Sunday, October 19, 2014
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Napolitano hears campus voices — including protesters

University of California President Janet Napolitano, center, gets a tour of UC Davis' West Village on Thursday morning from Bob Segar, assistant vice chancellor for campus planning, and Mary Hayakawa, executive director of real estate services. The president had a full day of meetings and tours on the Davis campus. Sue Cockrell/Enterprise photo

University of California President Janet Napolitano, center, gets a tour of UC Davis' West Village on Thursday morning from Bob Segar, assistant vice chancellor for campus planning, and Mary Hayakawa, executive director of real estate services. The president had a full day of meetings and tours on the Davis campus. Sue Cockrell/Enterprise photo

By
From page A1 | October 25, 2013 |

The new voice of the University of California came to Davis in listening mode.

President Janet Napolitano broke bread this week with UC Davis students, academics and administrators. She learned about ongoing research. And she received an earful from protesters angered by the choice of the former homeland security secretary — and overseer of immigration enforcement — to lead UC.

Napolitano’s packed itinerary on Wednesday and Thursday was strictly controlled and not publicly announced. Most on campus were kept at arm’s length.

Among her first stops: Ghausi Hall, to meet with interdisciplinary research teams of undergraduate and graduate students. They described work including a bike pavement management system for the city of Davis, a survey of exposure to poor air quality at a low-income housing project and greenhouse gas inventories for the cities of Woodland and Winters.

“Amazing innovation and creativity going on at these campuses — it’s wonderful to see the students, what they’re doing. That’s a motif I’m seeing all over the place,” Napolitano later told a reporter before boarding a van at one stop.

She also visited transportation and energy efficiency programs in UCD’s ever-growing West Village — where she slept in an apartment on Wednesday night — and heard about stem cell and autism research in Sacramento.

Bruno Nachtergaele, the chair of the UCD Academic Senate, was one of a long line of campus leaders to meet with Napolitano.

“The president asked us what we would like her to do,” he said. “So we talked about working with Sacramento and the public of California to explain what a great place this is and why it’s important to support it — and how (UC) can make a difference in the life of Californians and the big issues that face California: its water, its climate, its food and health.”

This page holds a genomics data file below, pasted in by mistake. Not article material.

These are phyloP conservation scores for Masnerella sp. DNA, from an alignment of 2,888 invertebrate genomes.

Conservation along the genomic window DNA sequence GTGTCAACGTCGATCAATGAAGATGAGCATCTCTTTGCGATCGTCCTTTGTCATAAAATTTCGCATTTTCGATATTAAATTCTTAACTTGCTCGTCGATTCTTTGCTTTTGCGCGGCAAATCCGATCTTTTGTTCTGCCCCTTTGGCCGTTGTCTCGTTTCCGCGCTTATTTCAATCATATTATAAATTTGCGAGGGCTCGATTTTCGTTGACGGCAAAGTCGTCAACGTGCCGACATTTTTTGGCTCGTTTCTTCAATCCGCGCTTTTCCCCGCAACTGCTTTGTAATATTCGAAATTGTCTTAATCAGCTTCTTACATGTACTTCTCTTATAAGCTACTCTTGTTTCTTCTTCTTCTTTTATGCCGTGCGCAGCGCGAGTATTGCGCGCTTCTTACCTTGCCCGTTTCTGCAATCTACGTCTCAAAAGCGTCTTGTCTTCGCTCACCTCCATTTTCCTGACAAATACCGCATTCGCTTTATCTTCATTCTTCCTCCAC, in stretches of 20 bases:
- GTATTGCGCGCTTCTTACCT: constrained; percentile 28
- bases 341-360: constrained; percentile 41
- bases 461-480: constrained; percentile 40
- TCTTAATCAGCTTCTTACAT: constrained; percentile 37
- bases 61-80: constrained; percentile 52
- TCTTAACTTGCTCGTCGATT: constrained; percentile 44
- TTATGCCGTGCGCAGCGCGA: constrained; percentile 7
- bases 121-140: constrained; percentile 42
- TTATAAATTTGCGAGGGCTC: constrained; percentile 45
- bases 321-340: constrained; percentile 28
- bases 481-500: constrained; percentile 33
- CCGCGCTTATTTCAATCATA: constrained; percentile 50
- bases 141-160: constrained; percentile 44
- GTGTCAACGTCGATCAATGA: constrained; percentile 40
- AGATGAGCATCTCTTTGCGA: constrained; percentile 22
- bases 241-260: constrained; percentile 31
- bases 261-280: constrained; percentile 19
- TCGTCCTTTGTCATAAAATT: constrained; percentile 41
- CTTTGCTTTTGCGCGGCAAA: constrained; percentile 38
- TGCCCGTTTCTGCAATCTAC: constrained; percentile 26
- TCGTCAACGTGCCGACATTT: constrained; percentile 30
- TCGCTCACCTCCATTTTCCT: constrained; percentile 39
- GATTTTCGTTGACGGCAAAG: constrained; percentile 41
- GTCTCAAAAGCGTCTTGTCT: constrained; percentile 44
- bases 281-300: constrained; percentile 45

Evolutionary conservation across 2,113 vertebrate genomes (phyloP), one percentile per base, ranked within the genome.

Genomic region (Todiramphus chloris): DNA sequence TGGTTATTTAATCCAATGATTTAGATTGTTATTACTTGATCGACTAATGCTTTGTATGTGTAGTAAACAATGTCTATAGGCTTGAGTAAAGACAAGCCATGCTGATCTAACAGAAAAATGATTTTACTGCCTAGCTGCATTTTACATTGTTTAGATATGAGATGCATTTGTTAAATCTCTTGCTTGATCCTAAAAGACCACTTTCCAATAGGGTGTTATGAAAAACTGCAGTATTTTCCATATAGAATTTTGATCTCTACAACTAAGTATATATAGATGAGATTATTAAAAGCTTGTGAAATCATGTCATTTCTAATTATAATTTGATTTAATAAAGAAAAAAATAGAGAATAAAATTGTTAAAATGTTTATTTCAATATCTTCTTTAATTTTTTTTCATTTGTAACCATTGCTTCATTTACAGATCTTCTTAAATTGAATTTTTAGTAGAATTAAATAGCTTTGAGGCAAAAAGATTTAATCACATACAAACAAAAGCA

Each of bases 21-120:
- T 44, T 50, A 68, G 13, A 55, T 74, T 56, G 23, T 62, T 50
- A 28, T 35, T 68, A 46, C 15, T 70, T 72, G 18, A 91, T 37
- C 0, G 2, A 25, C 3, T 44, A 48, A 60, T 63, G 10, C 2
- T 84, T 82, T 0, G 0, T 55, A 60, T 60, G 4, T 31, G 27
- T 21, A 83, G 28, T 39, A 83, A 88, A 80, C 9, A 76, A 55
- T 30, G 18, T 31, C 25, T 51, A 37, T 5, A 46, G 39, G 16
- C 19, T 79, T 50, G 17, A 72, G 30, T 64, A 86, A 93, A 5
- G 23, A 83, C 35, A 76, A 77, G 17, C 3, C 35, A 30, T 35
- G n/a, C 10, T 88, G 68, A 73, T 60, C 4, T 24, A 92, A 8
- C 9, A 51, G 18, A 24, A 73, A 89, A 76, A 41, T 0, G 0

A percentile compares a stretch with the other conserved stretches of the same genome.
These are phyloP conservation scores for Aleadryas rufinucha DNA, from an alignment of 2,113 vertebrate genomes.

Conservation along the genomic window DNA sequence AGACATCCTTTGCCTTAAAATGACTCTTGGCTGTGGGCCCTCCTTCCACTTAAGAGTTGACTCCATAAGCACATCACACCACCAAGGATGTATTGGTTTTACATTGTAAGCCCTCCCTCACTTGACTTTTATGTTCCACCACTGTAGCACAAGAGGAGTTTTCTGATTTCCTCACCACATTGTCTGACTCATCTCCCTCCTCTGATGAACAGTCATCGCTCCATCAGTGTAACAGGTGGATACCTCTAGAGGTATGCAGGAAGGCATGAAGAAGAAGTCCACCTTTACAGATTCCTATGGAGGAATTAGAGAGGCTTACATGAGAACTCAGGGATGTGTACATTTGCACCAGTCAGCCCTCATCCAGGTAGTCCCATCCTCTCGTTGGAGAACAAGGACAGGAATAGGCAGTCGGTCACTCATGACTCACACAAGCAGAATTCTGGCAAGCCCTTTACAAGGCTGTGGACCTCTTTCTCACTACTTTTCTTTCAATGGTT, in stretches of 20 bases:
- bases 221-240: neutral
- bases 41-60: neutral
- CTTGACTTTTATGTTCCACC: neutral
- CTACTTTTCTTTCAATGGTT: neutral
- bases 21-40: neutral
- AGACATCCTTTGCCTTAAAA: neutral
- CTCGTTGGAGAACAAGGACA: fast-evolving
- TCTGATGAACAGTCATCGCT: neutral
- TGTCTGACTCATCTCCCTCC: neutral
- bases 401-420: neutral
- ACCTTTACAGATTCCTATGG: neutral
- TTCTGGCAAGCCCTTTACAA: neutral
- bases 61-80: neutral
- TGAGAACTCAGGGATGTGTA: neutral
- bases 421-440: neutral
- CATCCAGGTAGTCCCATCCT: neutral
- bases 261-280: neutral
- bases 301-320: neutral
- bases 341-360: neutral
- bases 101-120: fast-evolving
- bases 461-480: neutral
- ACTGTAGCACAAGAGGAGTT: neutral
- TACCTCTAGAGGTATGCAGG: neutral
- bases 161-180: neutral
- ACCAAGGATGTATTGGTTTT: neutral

Nachtergaele said members of the Senate’s executive committee also stressed that more must be done to attract and support top graduate students.

As the president held meetings inside the auditorium of the newly opened Welcome Center, about 50 students gathered outside, drumming and carrying a sign reading “resign” and chanting “No, no, Napolitano.”

They presented a list of demands that include more transparency in UC decision-making, including the hiring of top UC leaders, providing fair contracts for workers and making UC campuses “sanctuaries” for undocumented immigrants.

Jeanette Orta, a fifth-year economics major from Lodi, echoed the criticisms of student protesters at other campus who have focused on Napolitano’s lack of experience in higher education beyond the seat she held on Arizona’s board of regents as a two-term governor.

“As the former head of homeland security, she makes students feel unsafe — especially undocumented students,” Orta said. “We need someone with educational experience who will work with the students and fight for the students.”

Napolitano has emphasized her testimony before Congress in support of comprehensive immigration reform, the Dream Act and Deferred Action for Childhood Arrivals. She also told UC students that she backed the so-called Trust Act — which restricts police from holding immigrants without serious criminal records for possible deportation — before Gov. Jerry Brown signed it into law.

Chancellor Linda Katehi stepped outside to ask protesters to give students inside a chance to speak with Napolitano.

“I know your issues will be in front of her,” Katehi said.

Vice Chancellor for Student Affairs Adela de la Torre urged protesters to use the system to make the changes they desired. She promised to try to set up a future meeting between some of them and Napolitano.

The president also met with health system students, asked questions of students during a tour of the Coffee House and shared a boxed lunch with more than a dozen students picked from a cross-section of the student body.

Bradley Bottoms, Associated Students of UC Davis vice president, said a forum produced five pages of questions for the new president. Most dealt with how she sees the future of the system, including online education.

“We’ve already heard her say that it will only be a supplement to what we currently do,” Bottoms said. “We want to go more in-depth and make sure it isn’t something that turns us into a Devry (University), or something like that, which I think the state government is looking at.

“Also looking at funding: A lot of (students) were interested in what she could do to leverage her national prestige to see what we can get for UC Davis funding. And then, getting an answer about undocumented students.”

On Wednesday night, Bottoms said, students offered to share in a college tradition — but Napolitano politely declined the slice of cold pizza.

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Cory Golden

Cory Golden

The Enterprise's higher-education and congressional reporter. http://about.me/cory_golden
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